The Problem

If the achievable level of trust could be absolute, that would resolve the problem. If a person could have "complete" faith in God every day of his life, he could relax by placing his confidence in his perfect faith. If he could live without doubts, if he easily could conquer every temptation, if he could be untouched and unmoved by trials, if he could be unwavering in hard decisions, and if he could make all sacrifices without hesitation, he could feel good about his salvation. He would not feel good because he trusted God's grace; he would feel good because he had attained the "perfect" faith. "Perfect" faith would be deserving of salvation.

The problem exists because absolute faith is not within human grasp. He cannot find the comforting reassurance he seeks in the unquestionable adequacy of his own spiritual achievements. There are occasions of challenging doubts. At times temptation wins. Trials do touch and move him, even to the point of despair. Some hard decisions twist him like a cornstalk in the wind. Some sacrifices are made in agony. Though Christians search for a means to place their trust in personal spirituality rather than in God, they cannot find it. Ungodly attitudes, self-serving motives, unethical decisions, and immoral deeds continuously remind them of their human vulnerability and spiritual inadequacy,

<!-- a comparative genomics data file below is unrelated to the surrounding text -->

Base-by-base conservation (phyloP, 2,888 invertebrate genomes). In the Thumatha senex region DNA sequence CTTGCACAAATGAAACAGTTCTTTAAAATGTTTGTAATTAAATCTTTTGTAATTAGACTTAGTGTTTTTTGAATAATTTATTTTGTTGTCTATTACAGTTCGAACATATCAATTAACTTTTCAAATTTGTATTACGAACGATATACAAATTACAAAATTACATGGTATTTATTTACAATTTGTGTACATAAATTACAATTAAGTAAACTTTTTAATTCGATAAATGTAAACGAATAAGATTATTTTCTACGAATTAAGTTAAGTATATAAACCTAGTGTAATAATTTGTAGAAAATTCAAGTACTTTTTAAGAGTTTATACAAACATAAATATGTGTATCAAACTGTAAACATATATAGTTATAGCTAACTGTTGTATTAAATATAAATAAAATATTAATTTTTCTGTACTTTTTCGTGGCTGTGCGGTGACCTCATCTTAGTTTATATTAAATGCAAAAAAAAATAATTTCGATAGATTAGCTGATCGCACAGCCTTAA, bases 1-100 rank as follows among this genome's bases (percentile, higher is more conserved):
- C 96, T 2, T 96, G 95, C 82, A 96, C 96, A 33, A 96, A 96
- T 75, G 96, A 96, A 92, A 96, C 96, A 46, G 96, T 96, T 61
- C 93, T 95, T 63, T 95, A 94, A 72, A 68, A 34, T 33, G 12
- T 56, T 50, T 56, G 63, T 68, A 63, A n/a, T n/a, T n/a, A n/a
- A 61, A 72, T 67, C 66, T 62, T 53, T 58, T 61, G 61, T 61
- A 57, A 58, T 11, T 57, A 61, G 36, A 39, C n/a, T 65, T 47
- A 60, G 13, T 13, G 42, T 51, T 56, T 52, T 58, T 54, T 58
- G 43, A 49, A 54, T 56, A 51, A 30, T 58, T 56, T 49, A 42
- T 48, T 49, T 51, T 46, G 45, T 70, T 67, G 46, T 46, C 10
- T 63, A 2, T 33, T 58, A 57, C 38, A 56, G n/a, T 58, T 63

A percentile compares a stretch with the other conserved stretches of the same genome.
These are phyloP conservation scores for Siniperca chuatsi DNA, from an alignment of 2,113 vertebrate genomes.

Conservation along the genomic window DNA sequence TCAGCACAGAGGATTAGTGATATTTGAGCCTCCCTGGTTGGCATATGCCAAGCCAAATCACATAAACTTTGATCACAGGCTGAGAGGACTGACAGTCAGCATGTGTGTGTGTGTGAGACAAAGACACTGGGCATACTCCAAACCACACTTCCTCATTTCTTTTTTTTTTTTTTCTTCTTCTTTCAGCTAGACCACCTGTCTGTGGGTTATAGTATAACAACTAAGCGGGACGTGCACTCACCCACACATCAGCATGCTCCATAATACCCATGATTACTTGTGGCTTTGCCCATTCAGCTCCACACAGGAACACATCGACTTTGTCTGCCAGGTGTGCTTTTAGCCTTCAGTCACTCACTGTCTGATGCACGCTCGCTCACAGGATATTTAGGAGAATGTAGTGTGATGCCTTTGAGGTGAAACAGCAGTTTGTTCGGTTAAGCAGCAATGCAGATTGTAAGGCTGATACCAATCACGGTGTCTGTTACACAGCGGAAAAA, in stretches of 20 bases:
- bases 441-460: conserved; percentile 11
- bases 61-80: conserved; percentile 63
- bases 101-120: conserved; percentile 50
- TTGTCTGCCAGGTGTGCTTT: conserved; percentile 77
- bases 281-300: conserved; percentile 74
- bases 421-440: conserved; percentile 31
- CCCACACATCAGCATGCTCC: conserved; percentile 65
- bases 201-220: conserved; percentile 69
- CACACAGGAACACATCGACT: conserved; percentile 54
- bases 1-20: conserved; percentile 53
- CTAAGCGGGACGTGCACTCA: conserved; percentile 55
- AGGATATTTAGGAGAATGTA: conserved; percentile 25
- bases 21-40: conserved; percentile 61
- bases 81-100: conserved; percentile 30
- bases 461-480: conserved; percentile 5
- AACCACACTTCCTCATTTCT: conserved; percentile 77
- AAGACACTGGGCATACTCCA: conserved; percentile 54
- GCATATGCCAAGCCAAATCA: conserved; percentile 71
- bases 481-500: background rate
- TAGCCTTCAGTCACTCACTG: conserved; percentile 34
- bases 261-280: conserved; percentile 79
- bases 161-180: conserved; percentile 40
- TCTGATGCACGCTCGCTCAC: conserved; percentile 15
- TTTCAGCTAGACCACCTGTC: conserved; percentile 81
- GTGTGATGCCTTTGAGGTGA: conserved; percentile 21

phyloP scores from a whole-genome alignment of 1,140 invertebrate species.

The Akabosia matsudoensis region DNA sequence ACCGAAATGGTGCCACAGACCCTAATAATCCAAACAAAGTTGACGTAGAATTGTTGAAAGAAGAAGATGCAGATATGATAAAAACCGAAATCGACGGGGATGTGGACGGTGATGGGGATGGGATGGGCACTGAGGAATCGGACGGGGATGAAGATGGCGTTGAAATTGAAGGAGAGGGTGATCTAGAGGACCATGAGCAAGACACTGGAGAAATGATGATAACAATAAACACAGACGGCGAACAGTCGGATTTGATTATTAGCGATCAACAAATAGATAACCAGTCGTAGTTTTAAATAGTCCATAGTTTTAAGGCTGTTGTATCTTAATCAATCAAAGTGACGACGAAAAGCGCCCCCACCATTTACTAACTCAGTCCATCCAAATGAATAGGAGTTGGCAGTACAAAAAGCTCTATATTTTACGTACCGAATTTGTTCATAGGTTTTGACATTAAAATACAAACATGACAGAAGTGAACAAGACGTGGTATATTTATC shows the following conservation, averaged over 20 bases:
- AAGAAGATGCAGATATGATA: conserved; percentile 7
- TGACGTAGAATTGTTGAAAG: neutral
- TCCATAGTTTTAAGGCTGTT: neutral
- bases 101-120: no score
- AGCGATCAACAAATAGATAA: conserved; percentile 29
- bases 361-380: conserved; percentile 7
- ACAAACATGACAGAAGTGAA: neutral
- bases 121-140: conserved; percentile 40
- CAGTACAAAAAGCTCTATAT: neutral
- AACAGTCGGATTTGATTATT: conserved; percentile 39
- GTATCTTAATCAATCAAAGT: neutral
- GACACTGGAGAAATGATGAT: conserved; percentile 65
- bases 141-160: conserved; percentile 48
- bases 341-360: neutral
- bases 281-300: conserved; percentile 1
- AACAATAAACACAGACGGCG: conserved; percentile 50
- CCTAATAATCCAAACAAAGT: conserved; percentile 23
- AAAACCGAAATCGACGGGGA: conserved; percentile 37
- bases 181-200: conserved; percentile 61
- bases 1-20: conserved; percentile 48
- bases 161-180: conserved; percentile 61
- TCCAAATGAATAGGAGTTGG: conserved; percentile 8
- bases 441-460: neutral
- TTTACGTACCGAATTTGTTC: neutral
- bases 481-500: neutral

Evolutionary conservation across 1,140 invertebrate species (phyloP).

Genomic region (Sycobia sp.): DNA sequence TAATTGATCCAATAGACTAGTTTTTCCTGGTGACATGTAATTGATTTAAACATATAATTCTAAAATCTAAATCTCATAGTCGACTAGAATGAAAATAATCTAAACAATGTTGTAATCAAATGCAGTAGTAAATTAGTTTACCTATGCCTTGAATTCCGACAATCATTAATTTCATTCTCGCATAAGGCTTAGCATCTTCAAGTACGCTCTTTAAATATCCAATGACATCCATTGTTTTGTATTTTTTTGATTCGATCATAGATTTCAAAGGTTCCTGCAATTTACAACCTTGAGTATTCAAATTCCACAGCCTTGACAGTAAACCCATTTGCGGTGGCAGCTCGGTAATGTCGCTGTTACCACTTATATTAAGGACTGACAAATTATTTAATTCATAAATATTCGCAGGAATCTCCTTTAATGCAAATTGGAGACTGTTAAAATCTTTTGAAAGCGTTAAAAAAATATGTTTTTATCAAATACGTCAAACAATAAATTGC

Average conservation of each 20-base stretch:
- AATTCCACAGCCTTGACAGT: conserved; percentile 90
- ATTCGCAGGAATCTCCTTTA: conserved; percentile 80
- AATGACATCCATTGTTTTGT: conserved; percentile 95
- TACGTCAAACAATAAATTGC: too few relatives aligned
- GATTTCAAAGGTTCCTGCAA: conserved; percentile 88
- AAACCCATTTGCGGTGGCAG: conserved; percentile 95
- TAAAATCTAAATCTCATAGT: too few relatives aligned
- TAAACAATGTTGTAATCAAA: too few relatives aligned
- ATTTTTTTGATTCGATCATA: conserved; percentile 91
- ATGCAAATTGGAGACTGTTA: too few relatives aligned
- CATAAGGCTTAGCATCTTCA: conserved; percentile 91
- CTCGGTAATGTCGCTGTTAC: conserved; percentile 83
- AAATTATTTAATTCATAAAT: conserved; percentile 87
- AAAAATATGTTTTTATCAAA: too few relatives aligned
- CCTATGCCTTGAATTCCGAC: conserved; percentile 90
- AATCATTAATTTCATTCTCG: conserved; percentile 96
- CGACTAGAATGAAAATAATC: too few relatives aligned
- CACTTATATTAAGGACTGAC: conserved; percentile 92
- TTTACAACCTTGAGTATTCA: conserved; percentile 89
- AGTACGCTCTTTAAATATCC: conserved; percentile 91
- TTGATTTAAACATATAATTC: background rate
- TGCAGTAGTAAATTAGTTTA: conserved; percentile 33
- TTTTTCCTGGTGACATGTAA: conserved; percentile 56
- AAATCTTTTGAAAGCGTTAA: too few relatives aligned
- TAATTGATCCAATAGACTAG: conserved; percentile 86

In the face of all of this, the common question Christians ask is not, "Do I believe?" It is, "Do I believe enough?" This brings one to the heart of the issue concerning the state of spiritual security produced through the proper trust of God. Is acceptable faith to be determined by the amount of faith one has, or by the kind of faith one has, or by both?